Transphobia isn’t exclusively conservative territory. There are self-proclaimed progressives and feminists whose philosophies harm trans people in subtle and overt ways. Trans-exclusionary radical feminists, better known as TERFs, are obsessed with the false notion that trans women aren’t really women, and, unfortunately, their illogical arguments continue to appeal to the fearful.

4. Telling Our Own Stories.

The following essays and interviews feature the experiences of trans and gender non-conforming artists, authors, activists, students, cartoonists, administrative assistants, analysts and teachers.

“Telling Trans Stories Beyond ‘Born in the Wrong Body.'” (Meredith Talusan, Tiq Milan, Jacob Tobia, and Nico Fonseca, BuzzFeed LGBT, May 2016)

“Transgender Stories: ‘People Think We Wake Up and Decide to Be Trans.'” (Kate Lyons, The Guardian, July 2016)

“My Life as a Trans Woman Teaching High School in a ‘Bathroom Bill’ State.” (Aila Boyd, Broadly, February 2017)

“This is What It’s Like to Be a Trans Kid in a Conservative School.” (Nico Lang, Rolling Stone, March 2017)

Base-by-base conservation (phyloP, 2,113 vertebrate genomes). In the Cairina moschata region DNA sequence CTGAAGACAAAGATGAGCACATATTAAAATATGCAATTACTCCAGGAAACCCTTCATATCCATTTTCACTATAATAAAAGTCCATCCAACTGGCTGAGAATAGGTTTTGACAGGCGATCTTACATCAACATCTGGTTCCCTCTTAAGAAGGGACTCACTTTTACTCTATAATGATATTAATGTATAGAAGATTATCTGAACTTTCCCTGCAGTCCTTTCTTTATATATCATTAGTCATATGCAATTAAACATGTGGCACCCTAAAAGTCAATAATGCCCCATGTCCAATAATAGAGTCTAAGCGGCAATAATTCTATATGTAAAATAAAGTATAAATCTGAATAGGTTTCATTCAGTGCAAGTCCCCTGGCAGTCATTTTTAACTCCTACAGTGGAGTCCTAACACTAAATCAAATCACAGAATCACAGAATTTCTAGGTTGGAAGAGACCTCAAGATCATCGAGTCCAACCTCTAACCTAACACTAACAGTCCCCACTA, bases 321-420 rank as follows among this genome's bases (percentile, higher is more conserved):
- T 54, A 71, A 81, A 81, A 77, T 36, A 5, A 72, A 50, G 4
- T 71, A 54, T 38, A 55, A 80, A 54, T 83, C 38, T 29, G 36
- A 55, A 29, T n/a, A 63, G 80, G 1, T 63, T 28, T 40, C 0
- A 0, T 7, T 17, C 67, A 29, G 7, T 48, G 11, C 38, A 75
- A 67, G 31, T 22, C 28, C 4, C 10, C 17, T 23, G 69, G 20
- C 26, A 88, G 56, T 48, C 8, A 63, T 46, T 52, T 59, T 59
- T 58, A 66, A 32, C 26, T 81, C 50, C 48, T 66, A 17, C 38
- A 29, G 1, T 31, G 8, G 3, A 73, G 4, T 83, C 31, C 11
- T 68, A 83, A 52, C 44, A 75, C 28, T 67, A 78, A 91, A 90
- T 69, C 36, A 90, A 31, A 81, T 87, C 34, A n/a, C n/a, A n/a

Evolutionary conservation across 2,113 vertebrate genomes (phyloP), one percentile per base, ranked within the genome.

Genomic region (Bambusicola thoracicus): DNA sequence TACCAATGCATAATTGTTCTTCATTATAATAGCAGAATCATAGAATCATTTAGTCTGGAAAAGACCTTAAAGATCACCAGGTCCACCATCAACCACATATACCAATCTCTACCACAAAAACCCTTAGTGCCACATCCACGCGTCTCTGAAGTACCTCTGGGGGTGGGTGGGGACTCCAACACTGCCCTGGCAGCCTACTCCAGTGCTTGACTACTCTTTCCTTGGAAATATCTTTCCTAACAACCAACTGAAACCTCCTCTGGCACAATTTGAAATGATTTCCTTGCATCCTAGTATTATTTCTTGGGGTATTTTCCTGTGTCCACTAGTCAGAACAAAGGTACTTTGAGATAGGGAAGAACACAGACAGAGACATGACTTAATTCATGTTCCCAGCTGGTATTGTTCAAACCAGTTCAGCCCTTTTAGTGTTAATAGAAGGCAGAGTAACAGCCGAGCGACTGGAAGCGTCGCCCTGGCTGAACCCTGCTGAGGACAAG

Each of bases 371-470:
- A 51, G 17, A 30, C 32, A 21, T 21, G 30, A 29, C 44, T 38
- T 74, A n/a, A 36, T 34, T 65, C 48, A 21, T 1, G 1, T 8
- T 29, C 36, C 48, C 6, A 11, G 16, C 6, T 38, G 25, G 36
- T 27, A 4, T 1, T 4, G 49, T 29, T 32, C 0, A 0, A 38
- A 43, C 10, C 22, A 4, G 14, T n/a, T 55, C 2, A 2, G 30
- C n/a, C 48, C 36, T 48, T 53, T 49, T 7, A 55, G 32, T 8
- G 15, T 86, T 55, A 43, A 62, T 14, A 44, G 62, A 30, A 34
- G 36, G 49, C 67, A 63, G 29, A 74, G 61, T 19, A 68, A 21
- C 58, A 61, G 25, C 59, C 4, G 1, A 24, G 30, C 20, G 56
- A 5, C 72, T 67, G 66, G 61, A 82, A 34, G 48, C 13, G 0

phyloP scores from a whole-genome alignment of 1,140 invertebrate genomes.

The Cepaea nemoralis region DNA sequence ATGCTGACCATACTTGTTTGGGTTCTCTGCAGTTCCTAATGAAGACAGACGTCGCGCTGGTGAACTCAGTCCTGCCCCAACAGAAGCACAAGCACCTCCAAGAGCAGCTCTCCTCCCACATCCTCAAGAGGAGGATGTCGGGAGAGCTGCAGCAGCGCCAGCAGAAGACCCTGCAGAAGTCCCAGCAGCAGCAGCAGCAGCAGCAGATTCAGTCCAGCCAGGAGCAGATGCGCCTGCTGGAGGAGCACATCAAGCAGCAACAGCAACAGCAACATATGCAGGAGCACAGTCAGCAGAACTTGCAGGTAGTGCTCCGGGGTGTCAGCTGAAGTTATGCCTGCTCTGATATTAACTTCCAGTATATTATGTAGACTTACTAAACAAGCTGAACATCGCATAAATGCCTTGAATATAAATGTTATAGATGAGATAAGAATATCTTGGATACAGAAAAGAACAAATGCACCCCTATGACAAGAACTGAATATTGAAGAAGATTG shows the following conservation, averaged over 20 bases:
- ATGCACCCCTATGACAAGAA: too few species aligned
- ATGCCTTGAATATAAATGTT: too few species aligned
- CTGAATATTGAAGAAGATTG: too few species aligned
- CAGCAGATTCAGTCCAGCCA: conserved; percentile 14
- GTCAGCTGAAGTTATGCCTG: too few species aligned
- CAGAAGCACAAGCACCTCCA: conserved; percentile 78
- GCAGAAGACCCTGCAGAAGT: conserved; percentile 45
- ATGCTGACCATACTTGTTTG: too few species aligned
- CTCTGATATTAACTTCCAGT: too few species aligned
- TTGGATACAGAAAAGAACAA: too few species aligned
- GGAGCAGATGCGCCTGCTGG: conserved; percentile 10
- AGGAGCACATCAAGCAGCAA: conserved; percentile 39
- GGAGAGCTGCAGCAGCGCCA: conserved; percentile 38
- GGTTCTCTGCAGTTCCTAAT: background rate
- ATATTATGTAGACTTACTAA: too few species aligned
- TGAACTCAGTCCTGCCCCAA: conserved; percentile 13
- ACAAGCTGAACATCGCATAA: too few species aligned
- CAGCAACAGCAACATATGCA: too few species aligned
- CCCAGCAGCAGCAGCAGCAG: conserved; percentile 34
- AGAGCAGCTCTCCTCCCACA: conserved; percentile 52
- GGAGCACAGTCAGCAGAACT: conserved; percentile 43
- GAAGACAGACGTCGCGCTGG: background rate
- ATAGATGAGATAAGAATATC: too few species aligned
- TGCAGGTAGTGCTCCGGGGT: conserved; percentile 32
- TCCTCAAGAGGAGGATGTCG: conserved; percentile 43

“Tomboys Don’t Cry: Edgar Gomez Interviews Ivan Coyote.” (LARB, December 2016)

“Five Trans Cartoonists Respond to Bathroom Hysteria.” (The Nib, March 2017)

The Humanizing Properties of Depression: Daphne Merkin Talks to Gabby Bess

At Broadly, Gabby Bess — a writer who has depression — interviews life-long sufferer Daphne Merkin, and reviews Merkin’s new memoir, This Close to Happy: A Reckoning With Depression, in the process. Although Bess reports that the book doesn’t offer any prescriptions or promises for relief, she seems to find comfort in identification with the frequently suicidal author.

“…during our call, we agree that life is bad. It’s clear from her own case that money can’t buy happiness—it can only buy the stints in psychiatry units, or therapy sessions, or however you take your self-care. Wanting to die while living among the rich and being one them, perhaps, makes the emptiness of our current setup and its values all the more pronounced.

“There’s a lot that’s terrible about life. I think some people have a guard up against it. They overlook it,” she says. “I think that people who suffer from depression are sort of finely tuned to it. I write somewhere in my book that depression is the loss of necessary illusions. You need a certain amount of illusion to live.” She adds, “Depression can be very humanizing. I’ve thought to myself, If [Donald] Trump suffered from some type of depression, he’d be a different person.”